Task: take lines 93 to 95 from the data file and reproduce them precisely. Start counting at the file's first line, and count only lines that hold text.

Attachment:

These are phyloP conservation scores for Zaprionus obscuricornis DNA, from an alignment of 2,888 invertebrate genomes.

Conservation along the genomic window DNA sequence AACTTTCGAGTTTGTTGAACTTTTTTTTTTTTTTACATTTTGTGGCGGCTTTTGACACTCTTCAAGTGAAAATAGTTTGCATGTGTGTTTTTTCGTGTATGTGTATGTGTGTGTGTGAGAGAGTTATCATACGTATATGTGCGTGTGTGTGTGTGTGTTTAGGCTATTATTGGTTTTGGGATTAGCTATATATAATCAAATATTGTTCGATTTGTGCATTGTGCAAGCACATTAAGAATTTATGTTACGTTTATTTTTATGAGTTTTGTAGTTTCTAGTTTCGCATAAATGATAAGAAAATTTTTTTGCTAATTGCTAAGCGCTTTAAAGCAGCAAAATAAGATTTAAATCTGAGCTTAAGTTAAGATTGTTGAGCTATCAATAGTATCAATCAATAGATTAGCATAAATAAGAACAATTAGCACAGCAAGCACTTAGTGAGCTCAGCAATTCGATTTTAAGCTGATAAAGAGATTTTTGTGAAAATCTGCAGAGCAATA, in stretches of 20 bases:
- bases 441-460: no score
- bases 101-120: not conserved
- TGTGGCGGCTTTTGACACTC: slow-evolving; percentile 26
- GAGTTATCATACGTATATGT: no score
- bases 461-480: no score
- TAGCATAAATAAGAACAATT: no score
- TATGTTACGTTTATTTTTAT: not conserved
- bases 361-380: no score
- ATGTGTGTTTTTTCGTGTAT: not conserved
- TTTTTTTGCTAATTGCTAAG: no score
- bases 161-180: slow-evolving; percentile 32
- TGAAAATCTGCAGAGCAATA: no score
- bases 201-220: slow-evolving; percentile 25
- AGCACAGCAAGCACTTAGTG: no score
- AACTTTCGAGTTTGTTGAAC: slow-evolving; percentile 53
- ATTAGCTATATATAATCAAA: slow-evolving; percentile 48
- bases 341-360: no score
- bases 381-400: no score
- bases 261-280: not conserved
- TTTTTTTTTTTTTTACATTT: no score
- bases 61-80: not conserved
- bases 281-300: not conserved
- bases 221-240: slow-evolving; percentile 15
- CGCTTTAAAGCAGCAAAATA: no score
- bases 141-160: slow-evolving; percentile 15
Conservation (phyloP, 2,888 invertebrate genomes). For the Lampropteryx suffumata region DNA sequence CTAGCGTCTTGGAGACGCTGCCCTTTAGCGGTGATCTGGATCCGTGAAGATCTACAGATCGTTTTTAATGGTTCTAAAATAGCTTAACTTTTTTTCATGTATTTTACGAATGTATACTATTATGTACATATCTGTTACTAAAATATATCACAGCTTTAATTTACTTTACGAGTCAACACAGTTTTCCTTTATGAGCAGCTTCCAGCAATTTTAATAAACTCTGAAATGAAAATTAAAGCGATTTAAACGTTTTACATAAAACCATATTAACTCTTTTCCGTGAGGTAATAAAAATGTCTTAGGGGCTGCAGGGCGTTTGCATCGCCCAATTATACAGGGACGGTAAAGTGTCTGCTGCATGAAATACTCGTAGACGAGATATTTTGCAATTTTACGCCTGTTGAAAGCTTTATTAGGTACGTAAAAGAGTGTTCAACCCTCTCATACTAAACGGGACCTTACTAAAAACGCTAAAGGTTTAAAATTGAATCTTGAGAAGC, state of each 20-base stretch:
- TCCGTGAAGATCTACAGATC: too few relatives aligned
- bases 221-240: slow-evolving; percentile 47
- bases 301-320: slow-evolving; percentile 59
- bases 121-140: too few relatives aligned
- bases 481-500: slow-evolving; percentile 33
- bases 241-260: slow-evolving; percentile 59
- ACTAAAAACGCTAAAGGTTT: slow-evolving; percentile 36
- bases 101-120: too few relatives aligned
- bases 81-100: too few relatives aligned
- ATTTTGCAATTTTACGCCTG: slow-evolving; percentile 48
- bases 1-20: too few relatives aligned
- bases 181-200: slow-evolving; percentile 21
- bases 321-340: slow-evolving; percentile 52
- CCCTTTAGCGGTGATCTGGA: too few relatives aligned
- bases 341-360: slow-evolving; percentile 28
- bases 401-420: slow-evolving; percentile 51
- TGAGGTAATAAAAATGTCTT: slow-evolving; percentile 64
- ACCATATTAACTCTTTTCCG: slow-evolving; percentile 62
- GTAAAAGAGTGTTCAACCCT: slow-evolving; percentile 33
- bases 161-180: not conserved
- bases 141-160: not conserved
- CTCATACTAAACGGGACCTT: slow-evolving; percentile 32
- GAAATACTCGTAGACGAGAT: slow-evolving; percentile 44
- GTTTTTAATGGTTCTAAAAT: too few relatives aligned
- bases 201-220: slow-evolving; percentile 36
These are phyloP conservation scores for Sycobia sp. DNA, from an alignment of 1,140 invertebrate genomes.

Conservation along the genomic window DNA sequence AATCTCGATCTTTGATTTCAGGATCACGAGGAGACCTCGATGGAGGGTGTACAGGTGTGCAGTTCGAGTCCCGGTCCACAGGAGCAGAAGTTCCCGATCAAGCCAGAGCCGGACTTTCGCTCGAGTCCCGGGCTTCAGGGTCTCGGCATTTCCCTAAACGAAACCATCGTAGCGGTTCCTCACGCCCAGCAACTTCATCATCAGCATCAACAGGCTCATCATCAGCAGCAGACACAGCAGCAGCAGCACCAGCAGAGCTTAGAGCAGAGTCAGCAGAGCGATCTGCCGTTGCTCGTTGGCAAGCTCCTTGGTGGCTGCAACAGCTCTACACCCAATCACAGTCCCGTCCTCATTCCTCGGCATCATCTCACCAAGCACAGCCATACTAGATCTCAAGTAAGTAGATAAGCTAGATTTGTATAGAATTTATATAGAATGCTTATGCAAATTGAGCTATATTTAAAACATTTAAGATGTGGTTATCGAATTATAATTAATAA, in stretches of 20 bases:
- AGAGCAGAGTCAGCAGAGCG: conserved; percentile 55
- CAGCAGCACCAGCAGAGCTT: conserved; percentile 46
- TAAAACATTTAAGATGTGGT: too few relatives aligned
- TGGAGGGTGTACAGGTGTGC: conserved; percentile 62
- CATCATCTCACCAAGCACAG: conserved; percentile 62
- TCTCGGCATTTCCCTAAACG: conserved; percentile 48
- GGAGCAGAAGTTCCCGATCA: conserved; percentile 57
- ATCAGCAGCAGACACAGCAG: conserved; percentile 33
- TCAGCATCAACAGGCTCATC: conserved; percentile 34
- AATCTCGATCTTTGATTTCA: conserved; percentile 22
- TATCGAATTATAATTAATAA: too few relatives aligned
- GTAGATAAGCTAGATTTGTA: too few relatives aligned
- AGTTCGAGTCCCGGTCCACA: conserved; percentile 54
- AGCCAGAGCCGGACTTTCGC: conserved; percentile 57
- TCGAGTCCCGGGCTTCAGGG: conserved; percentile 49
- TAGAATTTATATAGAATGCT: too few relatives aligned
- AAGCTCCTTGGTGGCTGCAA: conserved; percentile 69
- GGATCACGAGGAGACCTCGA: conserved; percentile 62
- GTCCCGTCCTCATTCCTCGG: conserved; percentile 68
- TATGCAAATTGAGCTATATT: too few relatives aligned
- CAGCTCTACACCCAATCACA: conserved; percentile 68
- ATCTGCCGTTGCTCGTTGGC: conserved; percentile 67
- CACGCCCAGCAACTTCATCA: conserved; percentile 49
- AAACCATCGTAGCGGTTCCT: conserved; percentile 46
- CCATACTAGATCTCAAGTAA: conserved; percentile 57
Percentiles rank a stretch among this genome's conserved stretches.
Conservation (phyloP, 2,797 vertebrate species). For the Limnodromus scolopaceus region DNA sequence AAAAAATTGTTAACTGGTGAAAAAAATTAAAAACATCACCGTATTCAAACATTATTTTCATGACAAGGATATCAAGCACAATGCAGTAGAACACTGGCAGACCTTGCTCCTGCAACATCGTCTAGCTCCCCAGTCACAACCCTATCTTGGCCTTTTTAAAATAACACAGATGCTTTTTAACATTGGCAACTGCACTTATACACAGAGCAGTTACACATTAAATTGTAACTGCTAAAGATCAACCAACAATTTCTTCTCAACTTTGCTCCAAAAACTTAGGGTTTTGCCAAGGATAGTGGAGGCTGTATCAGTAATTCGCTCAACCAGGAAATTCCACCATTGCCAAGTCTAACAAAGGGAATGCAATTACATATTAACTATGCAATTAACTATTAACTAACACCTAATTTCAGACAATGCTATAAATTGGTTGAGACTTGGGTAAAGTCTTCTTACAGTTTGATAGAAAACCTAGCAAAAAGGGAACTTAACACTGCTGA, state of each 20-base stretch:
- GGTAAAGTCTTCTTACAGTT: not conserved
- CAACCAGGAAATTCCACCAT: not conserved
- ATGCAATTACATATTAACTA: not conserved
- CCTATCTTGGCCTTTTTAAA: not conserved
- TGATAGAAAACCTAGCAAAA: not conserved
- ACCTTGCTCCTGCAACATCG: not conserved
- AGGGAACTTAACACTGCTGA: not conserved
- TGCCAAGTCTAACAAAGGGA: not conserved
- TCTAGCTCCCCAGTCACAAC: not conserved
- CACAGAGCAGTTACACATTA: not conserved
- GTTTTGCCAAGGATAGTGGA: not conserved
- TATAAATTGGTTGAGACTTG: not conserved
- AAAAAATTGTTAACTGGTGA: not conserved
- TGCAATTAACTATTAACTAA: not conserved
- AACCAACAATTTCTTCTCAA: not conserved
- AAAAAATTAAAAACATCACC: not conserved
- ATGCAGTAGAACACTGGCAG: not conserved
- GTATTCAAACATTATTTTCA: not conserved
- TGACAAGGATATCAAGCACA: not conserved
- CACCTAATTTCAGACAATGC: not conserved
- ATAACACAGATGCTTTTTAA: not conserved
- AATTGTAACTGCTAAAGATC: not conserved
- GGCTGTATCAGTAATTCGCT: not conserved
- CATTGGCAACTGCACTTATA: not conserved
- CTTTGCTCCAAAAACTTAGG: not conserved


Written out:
- GTTTTGCCAAGGATAGTGGA: not conserved
- TATAAATTGGTTGAGACTTG: not conserved
- AAAAAATTGTTAACTGGTGA: not conserved